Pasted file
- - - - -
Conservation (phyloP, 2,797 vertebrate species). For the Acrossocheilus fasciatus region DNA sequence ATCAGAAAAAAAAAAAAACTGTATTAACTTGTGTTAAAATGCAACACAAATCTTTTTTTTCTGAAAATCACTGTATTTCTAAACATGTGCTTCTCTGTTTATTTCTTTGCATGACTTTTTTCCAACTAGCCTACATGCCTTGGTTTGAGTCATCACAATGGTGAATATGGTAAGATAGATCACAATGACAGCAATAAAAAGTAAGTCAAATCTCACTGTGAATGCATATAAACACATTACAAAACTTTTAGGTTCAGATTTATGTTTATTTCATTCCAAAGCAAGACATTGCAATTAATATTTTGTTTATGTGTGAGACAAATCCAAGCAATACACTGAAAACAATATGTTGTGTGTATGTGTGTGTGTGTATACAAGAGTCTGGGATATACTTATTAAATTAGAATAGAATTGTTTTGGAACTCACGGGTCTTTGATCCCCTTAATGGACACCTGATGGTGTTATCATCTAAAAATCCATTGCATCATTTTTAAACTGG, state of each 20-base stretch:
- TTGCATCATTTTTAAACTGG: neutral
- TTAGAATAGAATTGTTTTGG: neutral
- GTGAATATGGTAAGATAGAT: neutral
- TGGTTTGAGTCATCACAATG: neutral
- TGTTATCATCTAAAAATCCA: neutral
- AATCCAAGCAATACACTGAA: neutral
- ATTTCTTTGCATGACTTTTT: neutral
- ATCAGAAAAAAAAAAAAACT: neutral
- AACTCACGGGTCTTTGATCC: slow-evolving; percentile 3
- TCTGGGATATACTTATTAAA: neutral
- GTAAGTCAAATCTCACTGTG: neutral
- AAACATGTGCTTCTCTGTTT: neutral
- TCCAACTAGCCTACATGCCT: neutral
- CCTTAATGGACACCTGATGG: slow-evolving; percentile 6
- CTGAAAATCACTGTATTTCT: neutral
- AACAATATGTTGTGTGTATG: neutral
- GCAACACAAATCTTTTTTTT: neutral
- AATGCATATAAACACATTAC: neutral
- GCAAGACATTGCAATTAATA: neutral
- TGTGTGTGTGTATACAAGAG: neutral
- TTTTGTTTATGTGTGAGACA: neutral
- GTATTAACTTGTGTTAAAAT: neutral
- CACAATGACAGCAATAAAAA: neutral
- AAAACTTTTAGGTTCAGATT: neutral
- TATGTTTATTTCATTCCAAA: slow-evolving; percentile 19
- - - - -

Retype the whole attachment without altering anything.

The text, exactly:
Conservation (phyloP, 2,797 vertebrate species). For the Acrossocheilus fasciatus region DNA sequence ATCAGAAAAAAAAAAAAACTGTATTAACTTGTGTTAAAATGCAACACAAATCTTTTTTTTCTGAAAATCACTGTATTTCTAAACATGTGCTTCTCTGTTTATTTCTTTGCATGACTTTTTTCCAACTAGCCTACATGCCTTGGTTTGAGTCATCACAATGGTGAATATGGTAAGATAGATCACAATGACAGCAATAAAAAGTAAGTCAAATCTCACTGTGAATGCATATAAACACATTACAAAACTTTTAGGTTCAGATTTATGTTTATTTCATTCCAAAGCAAGACATTGCAATTAATATTTTGTTTATGTGTGAGACAAATCCAAGCAATACACTGAAAACAATATGTTGTGTGTATGTGTGTGTGTGTATACAAGAGTCTGGGATATACTTATTAAATTAGAATAGAATTGTTTTGGAACTCACGGGTCTTTGATCCCCTTAATGGACACCTGATGGTGTTATCATCTAAAAATCCATTGCATCATTTTTAAACTGG, state of each 20-base stretch:
- TTGCATCATTTTTAAACTGG: neutral
- TTAGAATAGAATTGTTTTGG: neutral
- GTGAATATGGTAAGATAGAT: neutral
- TGGTTTGAGTCATCACAATG: neutral
- TGTTATCATCTAAAAATCCA: neutral
- AATCCAAGCAATACACTGAA: neutral
- ATTTCTTTGCATGACTTTTT: neutral
- ATCAGAAAAAAAAAAAAACT: neutral
- AACTCACGGGTCTTTGATCC: slow-evolving; percentile 3
- TCTGGGATATACTTATTAAA: neutral
- GTAAGTCAAATCTCACTGTG: neutral
- AAACATGTGCTTCTCTGTTT: neutral
- TCCAACTAGCCTACATGCCT: neutral
- CCTTAATGGACACCTGATGG: slow-evolving; percentile 6
- CTGAAAATCACTGTATTTCT: neutral
- AACAATATGTTGTGTGTATG: neutral
- GCAACACAAATCTTTTTTTT: neutral
- AATGCATATAAACACATTAC: neutral
- GCAAGACATTGCAATTAATA: neutral
- TGTGTGTGTGTATACAAGAG: neutral
- TTTTGTTTATGTGTGAGACA: neutral
- GTATTAACTTGTGTTAAAAT: neutral
- CACAATGACAGCAATAAAAA: neutral
- AAAACTTTTAGGTTCAGATT: neutral
- TATGTTTATTTCATTCCAAA: slow-evolving; percentile 19